Additionally, the housekeeping provisions of the standard (applicable to grain elevators and mills) require careful control of fugitive grain dust emissions not only in priority areas. In Appendix A, OSHA has described the basic elements of an adequate housekeeping program. The employer must analyze the entire stock handling system to identify sources of dust and effective controls. Based on that information, the employer is to develop a schedule for cleaning, inspection and maintenance that is capable of "best reducing" emissions from the identified sources. The schedule is to give priority to areas with numerous ignition sources. The plan must incorporate cleaning techniques for difficult-to-reach areas such as rafters. The plan must address contingencies such as equipment breakdown. Provision must be made for access to enclosed mechanical systems. If the employer's written housekeeping program does not reflect these and similar assessments and plans, OSHA will consider the program inadequate on its face. If the employer does not follow the written program, OSHA will consider the program inadequate as applied (OSHA Compliance Directives 2-1.4B, 1988, and 2.35, 1990). Substantial accumulations of grain dust are citable under the existing standard, since they indicate the existence of an inadequate housekeeping plan. To reiterate, a written housekeeping program must be developed and implemented for the entire facility, not just priority housekeeping areas. This provision is intended to assure that dust accumulations are periodically removed throughout the facility, and to minimize the possibility and severity of secondary explosions (and the resulting deaths and injuries).
In addition to developing and implementing a systematic program of scheduled housekeeping that will "best reduce" dust in grain elevators and mills, the grain elevator employer must immediately clean up dust accumulations whenever they reach 1/8 inch in depth anywhere within 35 feet of inside bucket elevators or floors of enclosed areas containing grinding equipment or grain dryers. As OSHA explained when the standard was promulgated, these areas are designated priority areas because they contain the greatest concentration of ignition sources and involve the majority of explosions (52 FR 49611). Including a specific compliance requirement in the generally performance-oriented housekeeping program has the effect of supplying OSHA with an objective measure of compliance in the most hazardous areas while preserving for employers flexibility in areas with few moving parts or ignition sources.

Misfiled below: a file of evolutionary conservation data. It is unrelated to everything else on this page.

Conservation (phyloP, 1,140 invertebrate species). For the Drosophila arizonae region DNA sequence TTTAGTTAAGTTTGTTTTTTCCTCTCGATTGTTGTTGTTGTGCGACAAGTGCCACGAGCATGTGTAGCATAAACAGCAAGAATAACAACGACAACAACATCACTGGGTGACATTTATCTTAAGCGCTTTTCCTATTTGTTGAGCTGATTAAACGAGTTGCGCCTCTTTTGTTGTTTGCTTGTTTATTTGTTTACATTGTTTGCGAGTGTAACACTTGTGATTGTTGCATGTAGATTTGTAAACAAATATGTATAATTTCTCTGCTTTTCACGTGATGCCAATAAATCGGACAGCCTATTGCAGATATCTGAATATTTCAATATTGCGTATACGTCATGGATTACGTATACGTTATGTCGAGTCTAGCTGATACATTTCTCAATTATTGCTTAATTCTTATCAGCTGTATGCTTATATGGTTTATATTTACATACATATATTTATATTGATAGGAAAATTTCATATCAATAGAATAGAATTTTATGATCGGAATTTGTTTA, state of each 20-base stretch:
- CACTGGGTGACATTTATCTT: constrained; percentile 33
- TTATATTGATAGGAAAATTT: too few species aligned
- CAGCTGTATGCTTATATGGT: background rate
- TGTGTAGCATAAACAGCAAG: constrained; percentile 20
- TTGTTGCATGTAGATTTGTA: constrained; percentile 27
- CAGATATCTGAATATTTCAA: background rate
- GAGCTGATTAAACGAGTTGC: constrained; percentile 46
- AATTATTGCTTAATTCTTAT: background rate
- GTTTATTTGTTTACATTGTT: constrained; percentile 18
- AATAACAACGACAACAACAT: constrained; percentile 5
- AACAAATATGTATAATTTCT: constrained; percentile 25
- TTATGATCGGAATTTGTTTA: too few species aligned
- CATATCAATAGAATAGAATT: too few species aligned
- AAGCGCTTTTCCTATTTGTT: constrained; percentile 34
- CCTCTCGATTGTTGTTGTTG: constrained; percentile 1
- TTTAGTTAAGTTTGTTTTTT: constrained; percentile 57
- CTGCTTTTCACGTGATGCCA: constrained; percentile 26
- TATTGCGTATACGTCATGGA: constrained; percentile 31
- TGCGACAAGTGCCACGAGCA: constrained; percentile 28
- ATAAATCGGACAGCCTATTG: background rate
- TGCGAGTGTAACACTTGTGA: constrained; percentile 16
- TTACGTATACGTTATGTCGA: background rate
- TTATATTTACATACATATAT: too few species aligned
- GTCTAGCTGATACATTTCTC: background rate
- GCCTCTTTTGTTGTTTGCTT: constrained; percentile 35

In OSHA's judgment, the available evidence offers no basis for anticipating a significant additional benefit resulting from the imposition of the action level requirement on non-priority areas. First, any estimate of additional benefit due to expanding the action level requirement must reflect the extensive housekeeping, ignition control, employee training, hot work restrictions, and other safety measures that are already being imposed by the standard. Secondly, the vast majority of grain elevators will not be affected by expansion of the action level housekeeping requirement, because they are small country elevators which have little if any non-priority area. See RIA p. VI-26, Table VI-8; 54 FR 49974 Table I, n. 1, Table II (Dec. 4, 1989). Finally, while many of the incident reports currently in the record show that the elevators where fires or explosions occurred were dusty and therefore support OSHA's conclusions that systematic and comprehensive housekeeping helps to eliminate or reduce the severity of grain dust explosions, they provide no basis for inferring that adding a facility-wide action level to the existing housekeeping requirements would appreciably contribute to safety. None of the respondents to OSHA's Request for Information suggested that the incident reports were deficient or misleading in this regard or that other incident reports not in the record could show significant benefit attributable solely to the use of an action level in non-priority areas. Accordingly, the incident profiles provide no basis on which OSHA could project additional safety benefits due to action level housekeeping in non-priority areas.